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First drive: Mercedes-Benz GLC 220D SE car review

Mercedes-Benz GLC


Rather like a reveller turning up to a New Year’s Eve gathering at 12.15am, Mercedes-Benz is late to the medium-sized premium SUV party.

Until the launch of its new GLC, the manufacturer had been a notable absentee in the sector in the UK, as engineering complexities meant it was uneconomical to convert its predecessor, the GLK, to right-hand drive.

In the manufacturer’s absence, rivals such as the BMW X3, Audi Q5 and Land Rover Discovery Sport (which is now available with Jaguar Land Rover’s new Ingenium diesel engines) have been able to gain a stranglehold in the sector.

However, fortunately for Mercedes-Benz, this party is still in full swing, with growth in the segment showing no sign of slowing down.

The GLC, which uses Mercedes-Benz’s 4matic permanent all-wheel drive system, is based on the C-Class platform, while both front and rear overhangs are shortened to increase its off-road ability: this increases the steepness of slopes the vehicle can climb or descend.

The short overhangs also contribute to the car’s good looks. The manufacturer has moved away from the squarer, more rugged look of past Mercedes-Benz SUVs for a curvier, sportier shape.

This sleeker silhouette doesn’t compromise its practicality. However, although the GLC is available only as a five-seater (the Discovery Sport can have seven seats), there is plenty of room for all occupants, with headroom and legroom both particularly generous.

It also offers 550 litres of boot space with the 40:20:40 split rear seats in place, and 1,600 litres with the seats folded – very similar to the capacities of its main rivals  (X3: 550/1,600; Q5: 540/1,560). The rear seats can be easily folded by using electric release catches at the hatchback opening.

As well as its platform, the GLC also shares many of its cabin fittings with the current C-Class. This gives the interior a high-quality appearance, with a seven-inch touchscreen taking a prominent position at the top of the centre console: it feels a luxurious place to be.

Standard equipment on the entry-level SE trim level includes 17-inch alloy wheels, reversing camera, electric tailgate, leather upholstery, electric front seats and climate control. Higher-spec Sport and AMG Line models are also available.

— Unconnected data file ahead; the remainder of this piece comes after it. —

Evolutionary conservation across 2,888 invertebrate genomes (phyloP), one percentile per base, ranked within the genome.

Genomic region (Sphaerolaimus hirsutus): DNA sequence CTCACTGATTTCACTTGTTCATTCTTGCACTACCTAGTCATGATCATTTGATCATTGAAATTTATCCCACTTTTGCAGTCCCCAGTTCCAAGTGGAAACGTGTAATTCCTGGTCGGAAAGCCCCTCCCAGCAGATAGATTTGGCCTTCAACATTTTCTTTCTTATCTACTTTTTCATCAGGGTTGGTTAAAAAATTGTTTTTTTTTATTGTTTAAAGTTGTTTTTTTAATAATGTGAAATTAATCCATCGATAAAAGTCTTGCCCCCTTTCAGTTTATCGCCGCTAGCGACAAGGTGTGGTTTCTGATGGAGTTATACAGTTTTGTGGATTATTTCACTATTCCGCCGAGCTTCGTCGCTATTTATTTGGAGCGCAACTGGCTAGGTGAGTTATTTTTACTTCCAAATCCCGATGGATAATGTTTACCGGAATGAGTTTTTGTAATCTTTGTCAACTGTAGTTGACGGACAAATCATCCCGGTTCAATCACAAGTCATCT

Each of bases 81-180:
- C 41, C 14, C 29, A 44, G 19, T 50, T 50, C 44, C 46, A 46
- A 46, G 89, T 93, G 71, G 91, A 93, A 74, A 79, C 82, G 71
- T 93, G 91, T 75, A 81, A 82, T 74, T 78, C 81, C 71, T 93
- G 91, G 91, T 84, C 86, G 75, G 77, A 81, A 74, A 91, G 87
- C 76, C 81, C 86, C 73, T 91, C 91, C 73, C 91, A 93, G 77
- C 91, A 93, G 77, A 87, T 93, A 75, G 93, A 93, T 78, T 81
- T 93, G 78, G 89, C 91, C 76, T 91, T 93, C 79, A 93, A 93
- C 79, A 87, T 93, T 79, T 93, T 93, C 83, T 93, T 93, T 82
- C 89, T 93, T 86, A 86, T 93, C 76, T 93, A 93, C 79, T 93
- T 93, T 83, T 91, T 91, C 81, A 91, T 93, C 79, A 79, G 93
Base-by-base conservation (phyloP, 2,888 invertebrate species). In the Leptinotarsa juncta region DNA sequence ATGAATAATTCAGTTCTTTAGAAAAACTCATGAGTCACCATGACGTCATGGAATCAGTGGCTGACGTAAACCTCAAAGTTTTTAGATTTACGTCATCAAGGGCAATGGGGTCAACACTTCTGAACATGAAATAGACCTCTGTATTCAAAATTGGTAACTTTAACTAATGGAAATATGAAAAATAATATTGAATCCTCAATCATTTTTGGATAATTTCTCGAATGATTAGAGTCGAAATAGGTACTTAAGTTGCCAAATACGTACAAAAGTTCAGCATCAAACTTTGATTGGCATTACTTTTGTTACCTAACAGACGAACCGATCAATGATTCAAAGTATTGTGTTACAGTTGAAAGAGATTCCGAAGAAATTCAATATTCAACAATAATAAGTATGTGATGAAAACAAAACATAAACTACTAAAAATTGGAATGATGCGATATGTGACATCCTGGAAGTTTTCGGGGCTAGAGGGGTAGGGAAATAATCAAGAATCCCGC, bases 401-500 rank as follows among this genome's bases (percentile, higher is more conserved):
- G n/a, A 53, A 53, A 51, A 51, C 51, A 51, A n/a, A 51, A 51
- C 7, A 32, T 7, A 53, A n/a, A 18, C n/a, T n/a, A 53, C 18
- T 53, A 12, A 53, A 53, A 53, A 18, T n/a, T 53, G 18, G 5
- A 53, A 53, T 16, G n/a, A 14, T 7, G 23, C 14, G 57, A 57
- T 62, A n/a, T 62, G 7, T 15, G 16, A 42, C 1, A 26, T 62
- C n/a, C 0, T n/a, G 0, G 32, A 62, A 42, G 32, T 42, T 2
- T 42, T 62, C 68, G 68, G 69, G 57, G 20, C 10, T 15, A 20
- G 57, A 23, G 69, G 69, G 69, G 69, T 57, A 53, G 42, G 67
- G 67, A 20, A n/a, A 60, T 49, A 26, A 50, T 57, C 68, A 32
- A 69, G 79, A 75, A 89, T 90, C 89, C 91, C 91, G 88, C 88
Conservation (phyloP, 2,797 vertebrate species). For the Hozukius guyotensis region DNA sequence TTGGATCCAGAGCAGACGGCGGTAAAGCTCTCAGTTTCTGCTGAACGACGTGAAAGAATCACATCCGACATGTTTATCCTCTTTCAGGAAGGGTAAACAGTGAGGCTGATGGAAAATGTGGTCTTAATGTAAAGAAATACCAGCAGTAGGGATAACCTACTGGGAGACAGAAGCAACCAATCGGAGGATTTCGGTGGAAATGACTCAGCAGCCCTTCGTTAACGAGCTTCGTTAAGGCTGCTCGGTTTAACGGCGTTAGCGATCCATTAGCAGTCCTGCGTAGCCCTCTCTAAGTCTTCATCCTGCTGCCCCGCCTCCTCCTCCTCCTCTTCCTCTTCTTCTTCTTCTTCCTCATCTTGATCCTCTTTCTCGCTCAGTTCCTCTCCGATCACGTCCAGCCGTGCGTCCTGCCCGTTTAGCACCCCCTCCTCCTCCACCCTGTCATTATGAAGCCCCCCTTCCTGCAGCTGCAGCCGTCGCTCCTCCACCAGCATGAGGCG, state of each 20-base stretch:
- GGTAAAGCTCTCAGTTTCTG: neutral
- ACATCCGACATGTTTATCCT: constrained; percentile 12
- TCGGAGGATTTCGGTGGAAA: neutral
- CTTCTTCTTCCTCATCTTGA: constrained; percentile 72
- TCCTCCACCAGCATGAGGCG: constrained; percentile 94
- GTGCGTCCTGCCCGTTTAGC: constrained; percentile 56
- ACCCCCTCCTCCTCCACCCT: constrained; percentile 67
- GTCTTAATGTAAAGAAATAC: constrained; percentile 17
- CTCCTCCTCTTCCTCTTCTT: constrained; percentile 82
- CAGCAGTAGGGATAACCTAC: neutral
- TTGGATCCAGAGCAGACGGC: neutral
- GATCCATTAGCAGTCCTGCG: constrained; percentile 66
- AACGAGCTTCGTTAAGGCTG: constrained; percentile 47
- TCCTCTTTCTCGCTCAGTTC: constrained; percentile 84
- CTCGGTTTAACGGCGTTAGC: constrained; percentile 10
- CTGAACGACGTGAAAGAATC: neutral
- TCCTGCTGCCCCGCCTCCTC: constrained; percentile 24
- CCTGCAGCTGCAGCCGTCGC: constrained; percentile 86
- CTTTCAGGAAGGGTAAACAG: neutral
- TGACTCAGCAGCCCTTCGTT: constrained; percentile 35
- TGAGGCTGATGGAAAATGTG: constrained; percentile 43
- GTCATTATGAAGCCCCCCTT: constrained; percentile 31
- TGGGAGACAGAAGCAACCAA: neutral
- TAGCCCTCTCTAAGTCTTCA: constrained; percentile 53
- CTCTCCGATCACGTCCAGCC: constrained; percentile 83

No EuroNCAP rating is available yet, but standard safety equipment includes electronic stability control with crosswind assist, autonomous braking which reduces speed if a collision is imminent, and attention assist, which continuously analyses driver behaviour and steering movements. If patterns are recognised which characterise drowsiness, an audible warning is sounded and the driver is prompted to take a break.

A number of optional equipment packs are also available, with the £1,695 driver assistance package offering further safety technology. This includes active blind spot assist, active lane keeping assist, brake assist system and Distronic Plus cruise control, which helps the driver maintain a safe distance from the vehicle in front.

In the UK, the GLC range is available with two engine options: a 2.1-litre diesel with either 170hp in the GLC 220d, or with another 34hp in the GLC 250d for £1,000 more. Both have a new nine-speed automatic gearbox.Efficiency figures are identical: official combined fuel economy is 56.5mpg with CO2 emissions of 129g/km – up to 19% more efficient than the GLK, the GLC’s  predecessor.

As well as the upgraded powertrain, Mercedes-Benz says the gain in efficiency is also due to the increased use of ultra-high-strength steels and aluminium in the GLC’s structure which means it weighs an average of 80kg less than its predecessor.

UK models will be fitted with adaptive dampers and steel springs as standard, but our test models were fitted with the manufacturer’s optional £1,495 air suspension, providing a comfortable ride over the test route. The GLC’s overall refinement was exceptional: wind and road noise were minimal. The automatic gearbox provided barely detectable gearshifts, while performance from the 170hp engine ensured swift progress.

Mercedes-Benz may have given its rivals a headstart in the medium-sized premium SUV sector, but the GLC has the right mix of quality, comfort and sophistication to make up for lost time.

CO2 emissions and fuel consumption data correct at time of writing. The latest figures are available in the Fleet News fuel cost calculator and the company car tax calculator.

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